There appears to be a spat between Meta and The Wire over information that The Wire reported regarding Meta’s XCheck program. At a glance, it seems as though Meta has disagreements with things that The Wire posted regarding Meta’s XCheck program and its affect on Instagram.
The Wire posted an article titled: “If BJP’s Amit Malviya Reports Your Post, Instagram Will Take It Down – No Questions Asked” on October 10, 2022. In this article, The Wire reported that a specific satire account had some of their Instagram posts removed shortly after they were posted. According to The Wire, the posts that were removed were reported by Instagram user Amit Maviya, who is reportedly “President of Janata Party’s infamous IT Cell.”
On October 12, Meta responded with a post on its Newsroom titled: “What The Wire Reports Got Wrong”. Here is part of that post:
Two articles published by The Wire allege that a user whose account is cross-checked can influence decisions on Instagram without any review. Our cross-check system was built to prevent potential over-enforcement mistakes and to double-check cases where a decision could require more understanding or there could be a higher risk for a mistake. To be clear, our cross-check program does not grant enrolled accounts the power to automatically have content removed from our platform.
While it is legitimate for us to be held accountable for our content decisions, the allegations made by The Wire are false. They contain mischaracterizations of how our enforcement processes work, and rely on what we believe to be fabricated evidence in their reporting. Here is what they got wrong…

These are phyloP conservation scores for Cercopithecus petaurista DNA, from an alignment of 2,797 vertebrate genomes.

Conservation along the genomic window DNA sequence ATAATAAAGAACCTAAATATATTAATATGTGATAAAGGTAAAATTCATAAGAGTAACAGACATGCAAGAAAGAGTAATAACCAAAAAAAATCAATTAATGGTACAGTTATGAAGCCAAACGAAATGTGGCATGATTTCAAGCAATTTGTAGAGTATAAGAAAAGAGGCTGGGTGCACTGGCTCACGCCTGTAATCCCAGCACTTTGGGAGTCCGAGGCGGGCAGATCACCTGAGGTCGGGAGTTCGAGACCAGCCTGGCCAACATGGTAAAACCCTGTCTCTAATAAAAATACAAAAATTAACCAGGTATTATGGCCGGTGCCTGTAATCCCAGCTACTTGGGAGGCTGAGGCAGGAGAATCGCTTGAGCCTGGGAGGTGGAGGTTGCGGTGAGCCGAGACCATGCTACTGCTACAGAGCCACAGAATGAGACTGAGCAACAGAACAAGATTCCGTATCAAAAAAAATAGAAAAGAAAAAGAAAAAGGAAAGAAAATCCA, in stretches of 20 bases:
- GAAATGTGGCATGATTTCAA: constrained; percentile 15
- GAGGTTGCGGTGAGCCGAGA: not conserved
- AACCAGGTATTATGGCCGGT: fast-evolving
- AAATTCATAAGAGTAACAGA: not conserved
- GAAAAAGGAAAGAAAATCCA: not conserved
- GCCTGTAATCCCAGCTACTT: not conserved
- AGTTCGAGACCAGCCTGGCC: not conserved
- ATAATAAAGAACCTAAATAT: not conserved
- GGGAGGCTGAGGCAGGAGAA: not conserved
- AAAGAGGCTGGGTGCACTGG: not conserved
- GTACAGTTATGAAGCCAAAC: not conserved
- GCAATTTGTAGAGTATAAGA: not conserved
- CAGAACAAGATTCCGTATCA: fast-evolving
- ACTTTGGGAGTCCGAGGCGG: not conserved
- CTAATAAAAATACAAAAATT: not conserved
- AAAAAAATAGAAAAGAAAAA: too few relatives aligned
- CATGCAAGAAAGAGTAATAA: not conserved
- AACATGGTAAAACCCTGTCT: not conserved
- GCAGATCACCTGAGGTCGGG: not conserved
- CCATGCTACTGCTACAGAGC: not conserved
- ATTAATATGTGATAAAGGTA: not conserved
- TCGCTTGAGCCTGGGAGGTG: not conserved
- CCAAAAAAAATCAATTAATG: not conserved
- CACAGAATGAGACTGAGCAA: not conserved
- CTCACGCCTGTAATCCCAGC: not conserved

According to Meta, the first article from The Wire claims that a cross-check account has the power to remove content from Meta’s platform with no questions asked. Meta says this is false.
Meta claims the article was “based on allegedly leaked screenshots from our internal tools. We believe this document is fabricated”.
Meta states that they did not identify a user regarding the account mentioned in The Wire’s first article.
Meta says the second story cites emails from a Meta employee – and claims that the screenshot included in the story has two emails – both are fake
On October 15, The Wire tweeted a thread pushing back against Meta’s statements. In that thread, The Wire links to a new article that provides more information about why they believe that they reported things correctly.
On October 16, Meta added to its Newsroom post with the following:
This is an ongoing investigation and we will update as it unfolds. At this time, we can confirm that the video shared by The Wire that purports to show an internal Instagram system (and which The Wire claims is evidence that their false allegations are true) in fact depicts an externally-created Meta Workplace account that was deliberately set up with Instagram’s name and brand insignia in order to deceive people.
According to Meta, that Workplace account was set up as a free trial account on Meta’s enterprise Workplace product under the name “Instagram” and using the Instagram brand as its profile picture. It is not an internal account. Meta also claims that the account was created on October 13, and Meta believes it was set up to manufacture evidence to support The Wire’s reporting (which Meta called “inaccurate”).
Personally, I don’t really care who is right or who is wrong, mostly because I don’t have the time to sort through everything. I’ll leave you to decide that for yourself. That said, something in this fight between Meta and The Wire seems fishy to me… but I can’t pinpoint it.